Courtney died on June 16, 1975 while manager of Richmond (International League), exactly two years to the day after he was hired for the position.

  • #2
    "Scrap Iron" Courtney

    Clint always gave 100% and he was never too busy to sign autographs for the Knothole Gang. The above was an excellent retrospective on his time with the Browns and Orioles. I wish he could have nailed Billy Martin but Martin was apparently very fast with his hands. The St Louis papers showed pics of Clint after the battle with his wire rimmed glasses hanging off of one ear and his face all scratched up. If all of the Brownies would have played with Clint's gusto they would have been perennial contenders.


    • #3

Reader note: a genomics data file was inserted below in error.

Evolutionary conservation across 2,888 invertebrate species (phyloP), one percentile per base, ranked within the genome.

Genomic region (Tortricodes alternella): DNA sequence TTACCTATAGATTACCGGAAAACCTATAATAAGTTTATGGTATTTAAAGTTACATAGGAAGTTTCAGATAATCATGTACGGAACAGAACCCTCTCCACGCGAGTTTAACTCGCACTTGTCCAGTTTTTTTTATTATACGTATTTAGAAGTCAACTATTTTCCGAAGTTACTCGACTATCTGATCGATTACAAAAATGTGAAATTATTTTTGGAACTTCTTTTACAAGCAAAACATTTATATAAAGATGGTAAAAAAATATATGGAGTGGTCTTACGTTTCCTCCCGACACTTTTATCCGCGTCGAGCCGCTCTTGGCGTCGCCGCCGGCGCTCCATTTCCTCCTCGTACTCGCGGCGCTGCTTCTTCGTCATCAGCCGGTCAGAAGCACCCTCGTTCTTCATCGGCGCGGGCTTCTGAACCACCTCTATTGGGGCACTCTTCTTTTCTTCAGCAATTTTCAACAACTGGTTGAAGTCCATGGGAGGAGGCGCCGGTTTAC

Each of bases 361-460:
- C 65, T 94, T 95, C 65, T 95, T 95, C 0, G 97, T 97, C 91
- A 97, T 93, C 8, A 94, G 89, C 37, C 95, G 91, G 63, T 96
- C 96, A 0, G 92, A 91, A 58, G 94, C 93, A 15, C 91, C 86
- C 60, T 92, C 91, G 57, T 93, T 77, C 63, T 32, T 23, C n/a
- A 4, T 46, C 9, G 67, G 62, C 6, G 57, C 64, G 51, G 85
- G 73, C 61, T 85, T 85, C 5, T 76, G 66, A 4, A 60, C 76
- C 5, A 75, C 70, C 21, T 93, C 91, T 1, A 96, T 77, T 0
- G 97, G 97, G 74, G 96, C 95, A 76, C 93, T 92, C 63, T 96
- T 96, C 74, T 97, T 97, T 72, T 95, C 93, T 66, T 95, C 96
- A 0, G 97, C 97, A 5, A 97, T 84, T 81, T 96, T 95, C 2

Clint was the man !

      what a wild one...not much of a pure hitter, but was a great catcher,
      and could call a good game..Clint took no guff off his pitchers.
      Man could he hit with his fists..One year, he whipped on Mantle,
      during a Senators-Yanks brawl..and darn near caused a riot, in Briggs stadium, by getting on, and spooking the Tigers bench..Had glasses, as thick as
      coca cola bottles...Don't make 'em like Clint anymore..God bless, his soul !
      Last edited by Macker; 12-02-2007, 04:54 PM. Reason: was "what a wild mofo"


      • #4
        "He's the meanest man I ever met, but I'm glad he's on my side. He's a great catcher, a kid I like to see hitting for me with the winning run on third and one out."

        - Satchell Paige

        1953 was a great year for baseball cards, here's the Bowman:

        And he is looking rather professorial on the Topps:
        Attached Files


        • #5
          clint also happend to be one of the most violent players in the era he played in.
          him and billy martin-two wakoos...